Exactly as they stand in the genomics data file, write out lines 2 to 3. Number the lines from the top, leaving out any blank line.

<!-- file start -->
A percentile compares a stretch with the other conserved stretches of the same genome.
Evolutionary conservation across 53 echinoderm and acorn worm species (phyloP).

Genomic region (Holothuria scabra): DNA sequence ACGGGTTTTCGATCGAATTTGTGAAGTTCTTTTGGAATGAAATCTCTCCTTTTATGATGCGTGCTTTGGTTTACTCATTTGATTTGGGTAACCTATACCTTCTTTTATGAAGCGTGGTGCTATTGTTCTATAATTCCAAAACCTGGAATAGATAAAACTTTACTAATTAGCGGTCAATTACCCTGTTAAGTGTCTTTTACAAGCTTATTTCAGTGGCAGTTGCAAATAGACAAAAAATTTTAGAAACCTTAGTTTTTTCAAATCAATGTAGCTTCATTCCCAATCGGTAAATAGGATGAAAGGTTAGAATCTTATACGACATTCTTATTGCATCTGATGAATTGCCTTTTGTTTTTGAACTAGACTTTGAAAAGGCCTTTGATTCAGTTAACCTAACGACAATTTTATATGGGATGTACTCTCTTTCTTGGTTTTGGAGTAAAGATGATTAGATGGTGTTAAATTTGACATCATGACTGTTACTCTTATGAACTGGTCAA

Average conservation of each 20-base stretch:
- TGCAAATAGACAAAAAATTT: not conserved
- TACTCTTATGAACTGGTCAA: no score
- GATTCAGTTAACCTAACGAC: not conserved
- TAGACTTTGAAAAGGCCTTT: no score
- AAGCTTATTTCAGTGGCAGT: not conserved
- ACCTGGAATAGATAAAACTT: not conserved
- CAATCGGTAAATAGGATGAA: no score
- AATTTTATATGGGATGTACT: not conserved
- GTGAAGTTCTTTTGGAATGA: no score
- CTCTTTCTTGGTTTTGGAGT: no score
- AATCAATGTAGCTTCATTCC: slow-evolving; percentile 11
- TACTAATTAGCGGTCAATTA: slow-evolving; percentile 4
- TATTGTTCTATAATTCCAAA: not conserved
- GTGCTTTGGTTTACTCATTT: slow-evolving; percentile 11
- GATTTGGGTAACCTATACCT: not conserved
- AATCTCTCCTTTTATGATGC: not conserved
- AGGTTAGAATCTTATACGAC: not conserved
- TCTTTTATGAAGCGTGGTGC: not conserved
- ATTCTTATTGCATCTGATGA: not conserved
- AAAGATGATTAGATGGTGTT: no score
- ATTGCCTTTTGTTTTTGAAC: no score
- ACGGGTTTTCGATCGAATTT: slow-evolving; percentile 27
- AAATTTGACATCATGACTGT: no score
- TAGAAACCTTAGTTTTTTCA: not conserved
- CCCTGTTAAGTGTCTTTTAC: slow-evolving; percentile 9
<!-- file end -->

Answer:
Evolutionary conservation across 53 echinoderm and acorn worm species (phyloP).

Genomic region (Holothuria scabra): DNA sequence ACGGGTTTTCGATCGAATTTGTGAAGTTCTTTTGGAATGAAATCTCTCCTTTTATGATGCGTGCTTTGGTTTACTCATTTGATTTGGGTAACCTATACCTTCTTTTATGAAGCGTGGTGCTATTGTTCTATAATTCCAAAACCTGGAATAGATAAAACTTTACTAATTAGCGGTCAATTACCCTGTTAAGTGTCTTTTACAAGCTTATTTCAGTGGCAGTTGCAAATAGACAAAAAATTTTAGAAACCTTAGTTTTTTCAAATCAATGTAGCTTCATTCCCAATCGGTAAATAGGATGAAAGGTTAGAATCTTATACGACATTCTTATTGCATCTGATGAATTGCCTTTTGTTTTTGAACTAGACTTTGAAAAGGCCTTTGATTCAGTTAACCTAACGACAATTTTATATGGGATGTACTCTCTTTCTTGGTTTTGGAGTAAAGATGATTAGATGGTGTTAAATTTGACATCATGACTGTTACTCTTATGAACTGGTCAA